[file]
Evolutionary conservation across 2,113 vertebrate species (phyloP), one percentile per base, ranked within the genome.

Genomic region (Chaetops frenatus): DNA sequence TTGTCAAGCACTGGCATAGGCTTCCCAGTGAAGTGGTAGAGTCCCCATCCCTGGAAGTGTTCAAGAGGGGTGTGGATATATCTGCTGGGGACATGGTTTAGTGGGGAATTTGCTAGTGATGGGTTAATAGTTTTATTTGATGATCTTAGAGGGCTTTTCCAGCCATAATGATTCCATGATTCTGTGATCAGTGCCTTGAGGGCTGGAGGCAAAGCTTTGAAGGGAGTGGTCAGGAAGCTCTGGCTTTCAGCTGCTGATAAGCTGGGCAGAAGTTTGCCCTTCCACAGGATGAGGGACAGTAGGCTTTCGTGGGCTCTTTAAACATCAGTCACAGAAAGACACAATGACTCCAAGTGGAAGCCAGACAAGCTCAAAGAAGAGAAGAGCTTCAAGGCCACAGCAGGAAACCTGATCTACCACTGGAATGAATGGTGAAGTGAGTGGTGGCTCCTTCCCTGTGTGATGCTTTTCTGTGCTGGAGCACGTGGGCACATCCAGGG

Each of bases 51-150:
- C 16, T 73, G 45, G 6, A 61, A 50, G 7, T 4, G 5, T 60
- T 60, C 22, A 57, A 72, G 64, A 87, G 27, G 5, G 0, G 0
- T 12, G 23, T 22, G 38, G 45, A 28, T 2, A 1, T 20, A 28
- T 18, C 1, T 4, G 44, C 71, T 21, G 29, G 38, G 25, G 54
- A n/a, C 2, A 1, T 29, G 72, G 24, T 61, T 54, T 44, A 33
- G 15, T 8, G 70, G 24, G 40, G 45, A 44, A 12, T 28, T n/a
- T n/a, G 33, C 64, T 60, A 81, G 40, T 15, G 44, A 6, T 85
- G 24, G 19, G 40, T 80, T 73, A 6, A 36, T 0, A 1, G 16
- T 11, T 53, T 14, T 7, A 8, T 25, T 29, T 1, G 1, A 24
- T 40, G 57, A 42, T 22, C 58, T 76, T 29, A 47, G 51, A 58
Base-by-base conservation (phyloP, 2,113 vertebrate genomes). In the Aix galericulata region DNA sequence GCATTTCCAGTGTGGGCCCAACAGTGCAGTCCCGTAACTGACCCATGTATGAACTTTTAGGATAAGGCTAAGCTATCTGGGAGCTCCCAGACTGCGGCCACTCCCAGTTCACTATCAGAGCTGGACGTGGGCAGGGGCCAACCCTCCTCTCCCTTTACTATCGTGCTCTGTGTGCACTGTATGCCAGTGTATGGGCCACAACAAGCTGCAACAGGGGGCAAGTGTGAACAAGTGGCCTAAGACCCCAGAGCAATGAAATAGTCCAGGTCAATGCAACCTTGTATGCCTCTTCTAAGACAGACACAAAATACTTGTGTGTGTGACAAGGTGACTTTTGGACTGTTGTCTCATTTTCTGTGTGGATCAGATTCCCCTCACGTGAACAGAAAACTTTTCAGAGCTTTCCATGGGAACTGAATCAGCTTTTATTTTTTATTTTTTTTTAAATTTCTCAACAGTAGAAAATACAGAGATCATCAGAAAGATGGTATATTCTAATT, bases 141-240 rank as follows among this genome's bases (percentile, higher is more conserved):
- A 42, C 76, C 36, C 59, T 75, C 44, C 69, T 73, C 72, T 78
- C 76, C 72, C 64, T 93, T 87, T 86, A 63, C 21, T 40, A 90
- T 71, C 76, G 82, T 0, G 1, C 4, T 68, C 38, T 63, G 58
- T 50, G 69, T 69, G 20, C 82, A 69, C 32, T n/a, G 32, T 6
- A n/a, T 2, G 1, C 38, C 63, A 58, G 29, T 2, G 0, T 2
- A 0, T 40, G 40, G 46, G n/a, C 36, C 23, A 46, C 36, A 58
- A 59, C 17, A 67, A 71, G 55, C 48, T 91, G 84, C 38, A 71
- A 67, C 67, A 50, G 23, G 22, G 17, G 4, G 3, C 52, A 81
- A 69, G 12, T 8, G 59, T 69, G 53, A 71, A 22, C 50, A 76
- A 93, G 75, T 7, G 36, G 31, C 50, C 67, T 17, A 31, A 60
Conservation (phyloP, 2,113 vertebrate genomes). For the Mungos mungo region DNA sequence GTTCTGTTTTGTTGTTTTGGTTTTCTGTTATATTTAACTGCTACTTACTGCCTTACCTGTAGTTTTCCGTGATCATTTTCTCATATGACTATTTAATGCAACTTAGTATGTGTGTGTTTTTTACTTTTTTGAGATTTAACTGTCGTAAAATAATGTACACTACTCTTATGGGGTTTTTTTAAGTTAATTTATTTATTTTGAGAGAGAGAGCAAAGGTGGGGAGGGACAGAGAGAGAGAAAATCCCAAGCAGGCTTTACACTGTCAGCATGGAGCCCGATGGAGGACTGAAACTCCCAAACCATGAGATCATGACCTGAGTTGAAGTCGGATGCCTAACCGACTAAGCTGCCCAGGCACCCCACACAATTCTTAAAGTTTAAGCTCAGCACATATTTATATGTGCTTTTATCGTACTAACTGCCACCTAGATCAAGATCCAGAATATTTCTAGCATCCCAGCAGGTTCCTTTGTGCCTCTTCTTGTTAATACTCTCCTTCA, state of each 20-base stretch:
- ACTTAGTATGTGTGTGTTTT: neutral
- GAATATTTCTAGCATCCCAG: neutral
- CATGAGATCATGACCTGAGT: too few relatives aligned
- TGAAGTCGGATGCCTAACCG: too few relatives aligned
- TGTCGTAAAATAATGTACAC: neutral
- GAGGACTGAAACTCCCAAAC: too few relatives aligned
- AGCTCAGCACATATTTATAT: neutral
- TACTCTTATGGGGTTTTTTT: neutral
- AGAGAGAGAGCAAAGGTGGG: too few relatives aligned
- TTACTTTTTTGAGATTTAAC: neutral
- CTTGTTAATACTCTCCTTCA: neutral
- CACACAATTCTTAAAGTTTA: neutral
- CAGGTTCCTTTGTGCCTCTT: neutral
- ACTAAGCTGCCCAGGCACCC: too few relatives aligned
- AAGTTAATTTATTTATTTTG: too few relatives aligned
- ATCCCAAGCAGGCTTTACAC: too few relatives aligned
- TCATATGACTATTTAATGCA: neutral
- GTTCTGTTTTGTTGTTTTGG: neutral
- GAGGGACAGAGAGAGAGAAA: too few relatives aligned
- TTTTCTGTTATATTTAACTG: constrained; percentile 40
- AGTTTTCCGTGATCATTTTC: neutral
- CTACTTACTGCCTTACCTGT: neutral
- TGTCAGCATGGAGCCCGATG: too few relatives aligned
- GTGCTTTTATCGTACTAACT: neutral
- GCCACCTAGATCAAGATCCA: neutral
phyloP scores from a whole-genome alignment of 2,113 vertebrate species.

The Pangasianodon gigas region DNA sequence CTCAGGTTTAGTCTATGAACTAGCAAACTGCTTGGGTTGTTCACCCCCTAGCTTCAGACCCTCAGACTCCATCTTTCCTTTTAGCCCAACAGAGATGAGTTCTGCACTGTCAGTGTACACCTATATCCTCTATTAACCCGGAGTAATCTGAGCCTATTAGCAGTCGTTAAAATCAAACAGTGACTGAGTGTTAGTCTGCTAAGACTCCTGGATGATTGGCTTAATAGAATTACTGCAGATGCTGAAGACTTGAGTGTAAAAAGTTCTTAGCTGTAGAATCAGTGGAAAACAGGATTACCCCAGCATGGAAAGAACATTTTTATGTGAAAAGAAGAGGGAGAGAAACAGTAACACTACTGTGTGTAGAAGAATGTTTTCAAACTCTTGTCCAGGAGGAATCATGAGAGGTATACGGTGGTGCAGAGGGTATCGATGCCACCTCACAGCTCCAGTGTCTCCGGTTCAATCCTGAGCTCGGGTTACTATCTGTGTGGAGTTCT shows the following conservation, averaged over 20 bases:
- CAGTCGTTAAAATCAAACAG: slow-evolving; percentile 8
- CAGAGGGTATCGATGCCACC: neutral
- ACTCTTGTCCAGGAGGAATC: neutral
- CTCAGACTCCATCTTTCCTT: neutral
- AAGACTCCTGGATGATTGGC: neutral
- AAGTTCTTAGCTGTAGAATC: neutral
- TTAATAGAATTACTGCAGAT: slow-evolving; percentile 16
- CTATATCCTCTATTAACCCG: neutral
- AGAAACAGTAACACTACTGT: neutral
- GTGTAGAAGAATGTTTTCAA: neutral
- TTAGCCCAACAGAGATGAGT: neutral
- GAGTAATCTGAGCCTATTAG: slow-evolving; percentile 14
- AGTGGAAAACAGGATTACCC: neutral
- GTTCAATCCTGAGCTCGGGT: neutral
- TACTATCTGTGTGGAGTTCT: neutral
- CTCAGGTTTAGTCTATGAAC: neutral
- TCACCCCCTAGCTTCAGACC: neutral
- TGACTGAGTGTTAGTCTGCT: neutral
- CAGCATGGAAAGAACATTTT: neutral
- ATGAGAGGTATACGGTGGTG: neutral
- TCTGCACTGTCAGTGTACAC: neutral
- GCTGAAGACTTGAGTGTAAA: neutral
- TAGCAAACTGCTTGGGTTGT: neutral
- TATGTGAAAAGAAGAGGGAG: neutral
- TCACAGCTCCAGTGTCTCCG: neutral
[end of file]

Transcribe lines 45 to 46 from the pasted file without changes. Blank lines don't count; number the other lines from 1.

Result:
- TTTTCTGTTATATTTAACTG: constrained; percentile 40
- AGTTTTCCGTGATCATTTTC: neutral